SI Review: October 2011


Expert’s Corner

How often have you heard it said “They bought the business” or “we lost the bid because we wouldn’t work at a loss?” In the world where staffing firms must work through managed services providers (MSP), these are common complaints. The problem is twofold. Staffing firms have to first establish a niche and then increase margins making it profitable to be in business. And this has to be done in an MSP-centric world.

The reality is that even though the MSP is touted as having value to both buyers and staffing firms, there has been very little in the way of differentiation from one MSP provider to the next. It comes down to price. Procurement departments are known for their attachment to the bottom line. MSPs offer them a great solution: quality labor at competitive prices. This gives procurement a license to force staffing agencies to deal with the MSP.

I am not trying to cast negative aspersions on the MSP service offering, but what I am saying is that MSP providers and staffing firms need to take steps together to fend off the inevitable commoditization of talent. The MSP model is here to stay. Staffing firms for their part have to work with the MSP and provide a good quality worker so everyone wins. There are some significant steps that staffing firms can take to avoid being lost in the crowd. Here are some tips:

Productize. Working with an MSP relationship, there is a definite opportunity to modify service offerings and address different segments of the market. Find that niche that nobody serves. This will help to generate unique and differentiated value propositions.

Customize. By offering peripheral service offerings — such as change management or business intelligence — you have a better chance providing your customers with a unique offering that allows them to pay you a premium for your services.

Innovate. The key to innovation when working in the MSP space is it forces your competition to try to respond to your value proposition. Keep the competition on its toes.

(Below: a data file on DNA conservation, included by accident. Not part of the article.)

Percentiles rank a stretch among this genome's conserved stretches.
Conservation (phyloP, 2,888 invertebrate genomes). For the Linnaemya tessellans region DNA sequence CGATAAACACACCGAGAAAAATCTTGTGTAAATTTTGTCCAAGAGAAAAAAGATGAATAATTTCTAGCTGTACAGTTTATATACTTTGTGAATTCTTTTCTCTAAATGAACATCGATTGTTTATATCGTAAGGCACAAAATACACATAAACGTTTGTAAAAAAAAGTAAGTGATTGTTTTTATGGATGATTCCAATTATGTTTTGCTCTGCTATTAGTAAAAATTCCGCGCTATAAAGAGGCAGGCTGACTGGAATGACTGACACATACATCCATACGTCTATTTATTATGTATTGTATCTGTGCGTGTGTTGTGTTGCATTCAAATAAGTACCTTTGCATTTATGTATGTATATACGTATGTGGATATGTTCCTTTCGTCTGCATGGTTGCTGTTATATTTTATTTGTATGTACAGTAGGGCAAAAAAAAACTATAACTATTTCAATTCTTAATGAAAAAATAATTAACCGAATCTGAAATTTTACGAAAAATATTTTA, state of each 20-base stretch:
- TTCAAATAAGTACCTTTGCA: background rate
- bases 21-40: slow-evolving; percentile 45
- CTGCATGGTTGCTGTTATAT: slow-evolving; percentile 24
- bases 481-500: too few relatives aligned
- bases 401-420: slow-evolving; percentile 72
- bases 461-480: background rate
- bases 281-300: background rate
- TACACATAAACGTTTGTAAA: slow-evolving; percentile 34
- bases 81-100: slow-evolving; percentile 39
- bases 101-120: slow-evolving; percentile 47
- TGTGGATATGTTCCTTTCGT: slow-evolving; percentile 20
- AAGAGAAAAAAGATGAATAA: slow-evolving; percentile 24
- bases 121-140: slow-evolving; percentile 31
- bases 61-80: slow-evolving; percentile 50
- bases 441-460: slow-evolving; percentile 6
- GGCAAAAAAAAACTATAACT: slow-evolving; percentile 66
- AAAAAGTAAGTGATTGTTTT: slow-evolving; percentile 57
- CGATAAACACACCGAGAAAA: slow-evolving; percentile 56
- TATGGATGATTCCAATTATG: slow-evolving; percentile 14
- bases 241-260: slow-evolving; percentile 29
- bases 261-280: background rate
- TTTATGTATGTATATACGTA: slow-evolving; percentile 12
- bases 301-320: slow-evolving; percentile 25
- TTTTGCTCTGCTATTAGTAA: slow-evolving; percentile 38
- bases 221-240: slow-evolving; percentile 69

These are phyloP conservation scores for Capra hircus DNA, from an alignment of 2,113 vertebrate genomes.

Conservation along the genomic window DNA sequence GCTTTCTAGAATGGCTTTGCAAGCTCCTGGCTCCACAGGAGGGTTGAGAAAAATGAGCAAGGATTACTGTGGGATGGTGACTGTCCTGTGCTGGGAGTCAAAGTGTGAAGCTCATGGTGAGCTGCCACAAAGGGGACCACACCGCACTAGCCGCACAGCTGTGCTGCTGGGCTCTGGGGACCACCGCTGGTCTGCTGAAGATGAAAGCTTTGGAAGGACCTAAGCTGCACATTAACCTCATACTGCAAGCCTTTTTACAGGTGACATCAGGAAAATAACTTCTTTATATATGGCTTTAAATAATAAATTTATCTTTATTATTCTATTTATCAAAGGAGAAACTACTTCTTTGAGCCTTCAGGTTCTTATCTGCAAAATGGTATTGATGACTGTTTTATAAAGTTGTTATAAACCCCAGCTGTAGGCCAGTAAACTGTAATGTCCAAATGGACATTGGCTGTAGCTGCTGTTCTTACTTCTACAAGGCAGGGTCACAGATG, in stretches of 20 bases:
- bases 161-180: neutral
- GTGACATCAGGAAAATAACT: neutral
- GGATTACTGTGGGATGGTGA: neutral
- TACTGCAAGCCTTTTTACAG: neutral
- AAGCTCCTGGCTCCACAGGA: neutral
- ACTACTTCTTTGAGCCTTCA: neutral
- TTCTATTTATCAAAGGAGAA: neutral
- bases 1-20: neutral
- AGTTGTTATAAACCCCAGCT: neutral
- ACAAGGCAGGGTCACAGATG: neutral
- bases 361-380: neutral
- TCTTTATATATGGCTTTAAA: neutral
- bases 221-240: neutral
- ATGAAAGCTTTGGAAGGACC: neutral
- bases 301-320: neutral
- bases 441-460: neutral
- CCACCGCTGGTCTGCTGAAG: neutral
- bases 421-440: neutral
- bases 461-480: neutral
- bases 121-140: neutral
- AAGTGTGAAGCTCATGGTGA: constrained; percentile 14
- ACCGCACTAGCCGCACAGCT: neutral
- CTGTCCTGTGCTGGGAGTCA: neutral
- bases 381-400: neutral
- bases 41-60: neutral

Digitize. Your investment in technology is essential. To compete effectively, and with technology changing rapidly, it is essential to have a dedicated team and strategy to address this. If you don’t, you are not only seen as behind the times but your costs will increase, reducing margins.

This brings me to the next part of the problem. Once you have carved out that niche, firms need to look at expanding margins.

A number of my clients, representing a good cross-section of suppliers, constantly ask how they can expand their margins in this business climate. Here are a few things to consider:

  • Profitability versus market share. Choose your customers wisely and don’t be afraid to fire others that are not profitable. Accounts matter but don’t spend precious resources trying to just get on a list. Access the client opportunity and pursue those that you have a competitive advantage in supporting. Niche is not a bad word. Leverage your supply capability.
  • Compensate your teams based on a percentage of margin contribution and not just production. Set a minimum level that needs to be obtained to warrant compensation. This will drive the appropriate behaviors and contribute to you not becoming destined to be the low price provider.
  • Do more with less, deploying technology where applicable in your business. Eliminate bureaucracy and redundancy and increase your speed to market. This could be a competitive differentiator.
  • Don’t replicate what your competitors do to make themselves seemingly more attractive. Negotiate an innovative pricing model that establishes a win-win opportunity. Remember that a discount on mediocrity is just that and often, your client is not aware of market realities that affect pricing. Provide them with solid data and demonstrate the value you bring through that knowledge and access to a better supply.

Commoditization is inevitable unless you make a commitment to innovate. The marketplace will reward champions — MSP or staffing agency — that will change the landscape and drive supply chain innovation. I would much rather be one of those who are initiating that change. Wouldn’t you?

Dan Hanyzewski is principal at, a staffing firm and division of West Shore Partners LLC. He can be reached at


Add New Comment

Post comment

NOTE: Links will not be clickable.
Security text:*


Patricia30/09/2011 12:00 pm

Tackled a difficult but relevant subject very well. If we all choose customer's wisely, those few customers that aren't willing to invest in quality services may find themselves without a dance partner. Nice Article.

Total 1 comments